1. Be likable… laugh, joke with them, commiserate with them about their woes.
    example: “what time do you get off work… how long do you work each shift… do you like working there?” Sometimes people really appreciate the chance to vent about their job.
  1. Use neurolinguistic (NLP) tactics that position you well.
    example: Say stuff like “You guys are always so helpful,” or “I don’t know how you all do your job so well,” or “I’m sure it’s a lot of bums like me calling you all day…” or “how do you stay so cheerful?”
  1. Don’t be in a rush. If you’re short on time, wait till you aren’t. Nothing short-circuits good will like being impatient.

 

There’s even more to this, but you now know enough to go out and conquer the world with these eleven easy strategies.

Use ALL these in all your relationships, and prosper!

(Don’t forget to leave me a comment below!)

Thanks,

Jesse

8 Replies

  1. Jesse, thanks for posting these 10 positive points. They really resonate! Often when we consumers call the “BIG” company, it is because of something wrong with their product or service. So we already feel negative when we make the call. But changing OURSELVES over to a positive, friendly approach can make a HUGE difference. Mostly in me. I plan to make your friendly approach a HABIT!
    -Morgan

    1. Here’s a great reason why I’m glad you’re my speaking mentor, Morgan. When I think about the five people I hang out with the most, I’m glad someone as accomplished as you — and frankly, your willingness to implement new approaches (to be transformed soon to habits, we hope), and continually learn — all great attributes to have, in spades. Thanks for being awesome. PS: you MAY hear some version of this next Tuesday 😉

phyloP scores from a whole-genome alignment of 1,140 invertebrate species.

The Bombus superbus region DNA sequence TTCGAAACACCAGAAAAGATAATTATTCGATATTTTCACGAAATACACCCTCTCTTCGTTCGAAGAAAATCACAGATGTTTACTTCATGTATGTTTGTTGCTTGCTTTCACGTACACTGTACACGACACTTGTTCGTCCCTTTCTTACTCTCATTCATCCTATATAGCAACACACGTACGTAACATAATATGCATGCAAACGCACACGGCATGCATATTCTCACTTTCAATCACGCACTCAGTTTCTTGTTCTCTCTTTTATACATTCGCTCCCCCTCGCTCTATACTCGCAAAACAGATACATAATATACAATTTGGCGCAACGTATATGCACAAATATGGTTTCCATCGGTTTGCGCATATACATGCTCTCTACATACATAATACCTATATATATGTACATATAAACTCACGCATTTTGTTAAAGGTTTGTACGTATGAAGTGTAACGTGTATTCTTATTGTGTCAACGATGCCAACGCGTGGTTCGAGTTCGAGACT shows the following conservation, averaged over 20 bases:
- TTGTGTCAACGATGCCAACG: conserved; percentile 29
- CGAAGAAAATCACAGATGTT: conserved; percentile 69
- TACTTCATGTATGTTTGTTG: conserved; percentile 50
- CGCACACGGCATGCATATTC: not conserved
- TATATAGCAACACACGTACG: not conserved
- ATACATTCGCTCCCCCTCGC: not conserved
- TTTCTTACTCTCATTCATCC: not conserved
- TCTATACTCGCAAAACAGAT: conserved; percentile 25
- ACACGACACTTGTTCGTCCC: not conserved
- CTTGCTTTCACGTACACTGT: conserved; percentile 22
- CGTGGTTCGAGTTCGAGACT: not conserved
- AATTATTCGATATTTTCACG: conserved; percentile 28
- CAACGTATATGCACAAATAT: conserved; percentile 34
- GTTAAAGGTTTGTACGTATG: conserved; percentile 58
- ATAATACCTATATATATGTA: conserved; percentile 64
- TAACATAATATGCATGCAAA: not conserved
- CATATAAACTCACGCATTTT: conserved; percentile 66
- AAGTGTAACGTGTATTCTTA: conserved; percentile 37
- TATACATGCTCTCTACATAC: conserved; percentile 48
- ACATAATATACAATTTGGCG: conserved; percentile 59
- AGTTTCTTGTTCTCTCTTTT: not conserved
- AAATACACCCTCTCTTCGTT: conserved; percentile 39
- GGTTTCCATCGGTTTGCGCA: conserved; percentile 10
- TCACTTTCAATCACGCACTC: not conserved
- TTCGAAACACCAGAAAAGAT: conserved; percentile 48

2. Bill Harring

    Great advice… I always call a company back or send a text/e-mail to thank them for thier services or products when they meet or exceed my expectations. The power of being positive and supportive of others can do more to achieve your goals than shouting and threatening will ever achieve. I will also let them know (in a pleasent way) when something did not go as promised. I think they call it constructive criticism. You do the company a service either way. I would hope my customers would do the same for me.

    1. Hey, that’s a terrific point, Bill: when I get extraordinary service, it’s always worth taking the 4 minutes required to crank out an email or even a regular letter for the post office to thank their boss. Sometimes at the end of a call (or before, at the right time) I’ll tell them: “Hey, at the end of this call, would you connect me with your boss, so I can thank them for the great job you’re doing?!” Isn’t it funny, even though the shouting and threats have never, EVER done any good people still engage that way?

  3. Melissa

    Excellent points in business and every day encounters! Thanks for sharing!

    1. Thanks Melissa! I just told a few friends a story about you just today — the BBQ story where you got up hours before the Dallas joint opened, to stand in line, so your visitors could enjoy the best Texas has on offer… You’re awesome, by the way, Cherry!

  4. Mark

    Jesse, so glad to see you prospering these days! Your 10 tactics remind me of Dale Carnegie’s classic “How to Win Friends and Influence People”, which I have been studying again with a co-worker who needs to learn how to get along better with people. Those principles never change, and it’s good to see a reminder in your blog. You communicate them so well using your personal story, that riveted my interest and kept me reading to the very end. Now if I can just remember to do them next time I call customer service!

    1. Hi Mark, it’s good to hear from you. And you know, I actually was thinking of my old friend, Dale Carnegie as I wrote this last week. His book is one of enduring greatness, and now that you’ve brought it up, I might just have to go back for (yet another) pass through, since we can always pick up a little more good stuff with each read. Thanks Mark, and give my love to Charlotte! Jesse